Mendel and the Gene

Mendel and the Gene - Chapter 13: Mendel and the Gene The...

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Chapter 13: Mendel and the Gene The theory of evolution by natural selection clarifies why species change through time. The chromosome theory of inheritance explained how genetic information is transmitted from one generation to the next. An Austrian monk named Gregor Mendel worked out the rules of inheritance through a series of experiments on garden peas. Genetics is the branch of biology that focuses on the inheritance of traits. I. Mendel’s Experimental System A trait is any characteristic of an individual, ranging from height to primary structure of a particular membrane protein. a. What Questions was Mendel Trying to Answer? i. What are the basic patterns in the transmission of traits from parent to offspring? ii. Blending Inheritance 1. Claimed that the traits observed in a mother and father blend together to form the traits observed in their offspring. As a result, an offspring’s traits are intermediate between the mothers and fathers traits. When a black sheep and white sheep mate, their hereditary determinants blend to form a new hereditary determinant for grey wool. iii. Inheritance of acquired characters 1. Claimed that traits present in parent are modified, through use, and passed on to their offspring in the modified form. Giraffes extend their necks by straining to reach leaves high in the tops of trees, they subsequently produce longer-necked giraffe. b. Garden Peas Served as the First Model Organism in Genetics Peas are inexpensive and easy to grow from seed, have a relatively short generation time, and produce reasonably large numbers of seeds. This feature made is possible for Mendel to continue experiments over several generations and collect date from large numbers of individuals. Peas served as a model organism: a species that is used for research because it is practical and because conclusions drawn from studying it turn out to apply to many other species as well. Two additional features of the pea made it possible for Mendel to design his experiments: He could control which parents were involved in a mating and he could arrange mating between individuals that differed in easily recognizable traits, such as flower color or seed shape. i. How Did Mendel Control Mating? 1. Sperm cells are produced in pollen grains, which are small sacs that mature in the male reproductive structure of the plant. Eggs are produced in the female reproductive structure. Normally garden peas would self fertilize but Mendel removed the male reproductive system and transferred pollen from a different plant (cross-fertilization). 2. Mendel cut the pollen from one plant so that it only contained the female reproductive system. He then cross pollinated it with the pollen of a different plant. ii.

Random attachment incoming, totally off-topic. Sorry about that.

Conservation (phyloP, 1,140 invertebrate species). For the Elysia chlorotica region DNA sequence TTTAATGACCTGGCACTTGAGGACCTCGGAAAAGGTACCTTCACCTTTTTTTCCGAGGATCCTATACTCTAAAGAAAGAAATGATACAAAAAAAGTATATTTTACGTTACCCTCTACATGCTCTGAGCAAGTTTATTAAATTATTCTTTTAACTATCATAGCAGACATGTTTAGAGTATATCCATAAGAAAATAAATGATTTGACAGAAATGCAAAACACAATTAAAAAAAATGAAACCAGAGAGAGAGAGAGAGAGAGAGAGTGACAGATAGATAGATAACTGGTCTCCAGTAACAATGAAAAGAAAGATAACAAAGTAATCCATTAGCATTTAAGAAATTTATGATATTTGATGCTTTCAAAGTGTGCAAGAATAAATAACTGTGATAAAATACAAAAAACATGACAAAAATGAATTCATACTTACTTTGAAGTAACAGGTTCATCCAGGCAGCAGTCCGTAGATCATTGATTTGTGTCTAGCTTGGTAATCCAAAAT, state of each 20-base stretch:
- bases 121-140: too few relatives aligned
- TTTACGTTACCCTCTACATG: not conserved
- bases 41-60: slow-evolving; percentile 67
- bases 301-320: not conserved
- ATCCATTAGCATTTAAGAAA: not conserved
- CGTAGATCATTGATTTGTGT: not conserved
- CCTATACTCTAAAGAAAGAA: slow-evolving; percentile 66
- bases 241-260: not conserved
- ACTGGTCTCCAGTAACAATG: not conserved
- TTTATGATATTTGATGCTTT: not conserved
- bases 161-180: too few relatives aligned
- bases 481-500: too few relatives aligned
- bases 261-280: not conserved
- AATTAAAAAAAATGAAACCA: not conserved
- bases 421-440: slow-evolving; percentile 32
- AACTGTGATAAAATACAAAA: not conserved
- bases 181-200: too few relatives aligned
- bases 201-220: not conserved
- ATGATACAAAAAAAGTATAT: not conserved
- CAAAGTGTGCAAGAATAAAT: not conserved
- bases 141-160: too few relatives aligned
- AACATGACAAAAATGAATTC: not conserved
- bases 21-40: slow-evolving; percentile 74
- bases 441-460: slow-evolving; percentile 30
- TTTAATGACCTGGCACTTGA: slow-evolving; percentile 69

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This note was uploaded on 03/16/2011 for the course BIO 180 taught by Professor Chamberlain during the Spring '08 term at Staten Island.

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Mendel and the Gene - Chapter 13: Mendel and the Gene The...

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